I’ve often been engaged in arguments with statists when in frustration they tell me that according to the “social contract” I’ve actually agreed to everything the state does because I continue to live within the boundaries of the state, and that I am free to leave at any time so I should shut up and just stop complaining. Usually people that say this sort of thing are open minded liberals who believe that everyone has a right to be heard and everyone’s opinion is valid.
The first thing we need to do is identify exactly what the social contract is. What are its terms? How is it defined? This is tough because no one that promotes this idea will ever define it for you, so even if I run the risk of being accused of making a strawman argument, I will have to infer its definition from the arguments that people that promote it make. Not only will statists refuse to define it for you, but they will interpret you asking them to define it as an act of aggression or anti-social in some way.
First of all the social contract applies to geographical areas, since people tell you that if you don’t like it you can leave the geographical area in which it is in force. Second, the social contract is unilateral, one party can initiate this form of contract with any other party, or every other party within the geographical area. Third, consent to this contract is implied. The other party in a social contract need not give explicit consent or sign their name to any document. In fact, no document exists. Consent is implied by remaining within the geographical bounds of the contract, and the terms of the contract can change at any time without notice. And of course the last point is that the terms of the social contract will be enforced with violence, and this violence is completely at the discretion of the initiating party.
Now, if the state is morally good, as people that work for the state and people that like the state claim, then the source of it’s power must also be morally good. The justification for the state’s power is the social contract, so the social contract must be morally good. People that promote the concept of the social contract would probably agree that it is morally good. If they didn’t think so, why would they be arguing in favor of it?
If something is morally good, then anyone, whether they are part of the state or not, should be able to do it. How could you argue against this? If it is morally good to give to charity, then I can do it, you can do it and the state can do it, and all of us would be engaging in righteous behavior. So then if the state is morally good, the basis of it’s power must be morally good, the social contract must be morally good and therefore anyone must be able to make social contracts with anyone else. I must be able to make a social contract with you, you can make one with me, my neighbor can make one with my other neighbor and all of us can make one with the state.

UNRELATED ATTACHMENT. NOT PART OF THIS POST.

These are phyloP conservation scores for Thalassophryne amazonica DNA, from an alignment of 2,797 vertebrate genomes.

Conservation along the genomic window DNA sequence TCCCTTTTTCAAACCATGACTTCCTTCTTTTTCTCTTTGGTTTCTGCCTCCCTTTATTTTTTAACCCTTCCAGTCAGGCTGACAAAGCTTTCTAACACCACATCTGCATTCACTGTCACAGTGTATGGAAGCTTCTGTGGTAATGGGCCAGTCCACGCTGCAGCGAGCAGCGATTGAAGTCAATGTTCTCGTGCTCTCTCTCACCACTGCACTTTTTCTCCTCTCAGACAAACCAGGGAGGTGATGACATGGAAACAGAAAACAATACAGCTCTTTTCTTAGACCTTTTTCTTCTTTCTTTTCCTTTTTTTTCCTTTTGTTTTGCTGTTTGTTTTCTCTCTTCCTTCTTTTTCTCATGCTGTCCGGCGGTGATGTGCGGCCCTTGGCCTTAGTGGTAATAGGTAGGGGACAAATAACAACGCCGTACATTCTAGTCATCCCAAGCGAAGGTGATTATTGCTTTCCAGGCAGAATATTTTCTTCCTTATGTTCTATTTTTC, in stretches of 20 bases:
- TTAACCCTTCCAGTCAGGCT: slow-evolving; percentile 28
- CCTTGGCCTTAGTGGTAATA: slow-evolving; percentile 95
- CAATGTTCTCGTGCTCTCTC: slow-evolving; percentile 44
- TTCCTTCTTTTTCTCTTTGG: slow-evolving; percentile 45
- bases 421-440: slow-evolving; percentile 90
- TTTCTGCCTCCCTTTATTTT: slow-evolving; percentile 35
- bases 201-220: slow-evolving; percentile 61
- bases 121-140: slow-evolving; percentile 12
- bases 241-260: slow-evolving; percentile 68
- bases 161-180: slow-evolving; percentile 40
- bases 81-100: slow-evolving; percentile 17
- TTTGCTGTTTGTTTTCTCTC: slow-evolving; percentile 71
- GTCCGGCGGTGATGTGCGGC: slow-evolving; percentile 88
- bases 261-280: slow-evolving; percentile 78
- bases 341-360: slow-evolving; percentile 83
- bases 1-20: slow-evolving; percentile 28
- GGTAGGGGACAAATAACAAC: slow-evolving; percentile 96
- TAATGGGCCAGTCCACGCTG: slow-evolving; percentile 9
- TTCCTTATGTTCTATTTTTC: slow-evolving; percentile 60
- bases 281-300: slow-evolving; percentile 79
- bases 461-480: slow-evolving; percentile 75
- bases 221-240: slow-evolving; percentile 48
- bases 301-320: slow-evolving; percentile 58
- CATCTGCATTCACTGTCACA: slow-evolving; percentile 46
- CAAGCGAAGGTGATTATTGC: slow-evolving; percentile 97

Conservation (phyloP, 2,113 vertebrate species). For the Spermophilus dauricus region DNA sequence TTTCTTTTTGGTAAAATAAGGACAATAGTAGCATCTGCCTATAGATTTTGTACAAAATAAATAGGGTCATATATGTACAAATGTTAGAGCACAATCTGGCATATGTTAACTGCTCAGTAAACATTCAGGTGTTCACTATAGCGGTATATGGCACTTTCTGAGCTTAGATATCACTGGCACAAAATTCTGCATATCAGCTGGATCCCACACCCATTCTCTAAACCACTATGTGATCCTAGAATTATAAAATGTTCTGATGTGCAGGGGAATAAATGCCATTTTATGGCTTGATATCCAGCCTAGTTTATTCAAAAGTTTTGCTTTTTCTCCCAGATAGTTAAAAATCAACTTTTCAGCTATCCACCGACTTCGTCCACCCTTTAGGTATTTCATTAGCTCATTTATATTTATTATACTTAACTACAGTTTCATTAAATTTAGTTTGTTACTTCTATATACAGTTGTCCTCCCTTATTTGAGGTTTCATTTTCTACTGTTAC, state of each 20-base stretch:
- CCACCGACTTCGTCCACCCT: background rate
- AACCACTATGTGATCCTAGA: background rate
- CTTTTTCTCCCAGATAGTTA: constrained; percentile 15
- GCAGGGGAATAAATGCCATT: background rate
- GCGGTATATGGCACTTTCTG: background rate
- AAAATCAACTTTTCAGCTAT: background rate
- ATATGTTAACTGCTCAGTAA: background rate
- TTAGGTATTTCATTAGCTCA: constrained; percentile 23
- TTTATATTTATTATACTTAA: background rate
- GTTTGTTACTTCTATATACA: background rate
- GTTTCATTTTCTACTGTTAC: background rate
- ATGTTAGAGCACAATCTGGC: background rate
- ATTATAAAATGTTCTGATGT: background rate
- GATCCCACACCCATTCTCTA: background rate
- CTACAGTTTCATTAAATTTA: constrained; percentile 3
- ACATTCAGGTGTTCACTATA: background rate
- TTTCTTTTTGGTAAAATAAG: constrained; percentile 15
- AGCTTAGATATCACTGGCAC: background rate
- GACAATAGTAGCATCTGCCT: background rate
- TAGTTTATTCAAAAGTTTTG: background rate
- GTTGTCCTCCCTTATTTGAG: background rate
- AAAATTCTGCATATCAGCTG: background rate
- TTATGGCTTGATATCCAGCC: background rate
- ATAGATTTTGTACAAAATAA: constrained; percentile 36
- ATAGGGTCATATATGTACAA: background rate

So lets say I want to set up a business. I will call it “Social Contract HTML Programming”. My business plan is to initiate a social contract with everyone in my building. According to this contract everyone in the building will give me half their income, and in return I will help them clean up the HTML on their website. Or not. Whether or not I actually provide the service of helping them clean up the HTML is entirely up to me, and they have to pay even if they don’t have a website, internet or a computer. If they don’t pay I will send armed men to their apartment to make them pay, and if they try to defend themselves these men will kill them. According to supporters of the social contract, this business plan is based on a high moral principle. If you support the social contract, you must also agree that “Social Contract HTML Programming” is morally good. How could you not? On what basis would you oppose it?
How would the state react to “Social Contract HTML Programming”? Would they agree that this was a valid business based on a valid contract? No. They would say that I was a criminal, that I was evil, that I was possibly crazy and put me in jail. The state would say that I was evil for creating exactly the same kind of contract that it claims is the basis of its power. So according to the state itself the social contract must be morally evil. How can statists resolve this contradiction? As far as I’ve seen they cannot. Therefore the state must be an evil and self-contradictory institution, and it must be so according to its own premise.
If you claim that the state can tax me and that based on the social contract I’ve agreed to this tax by not moving away, and that this is a morally good situation, then you must agree that based on the social contract I can tax the state for an equal or even greater amount than they can tax me, and that unless the state moves away they have agreed to this tax and I can enforce this tax with violence and that must also be a morally good situation.
If you disagree and you support the social contract I would be interested to read your arguments and see if you can deal with the logical and moral problems associated with this concept.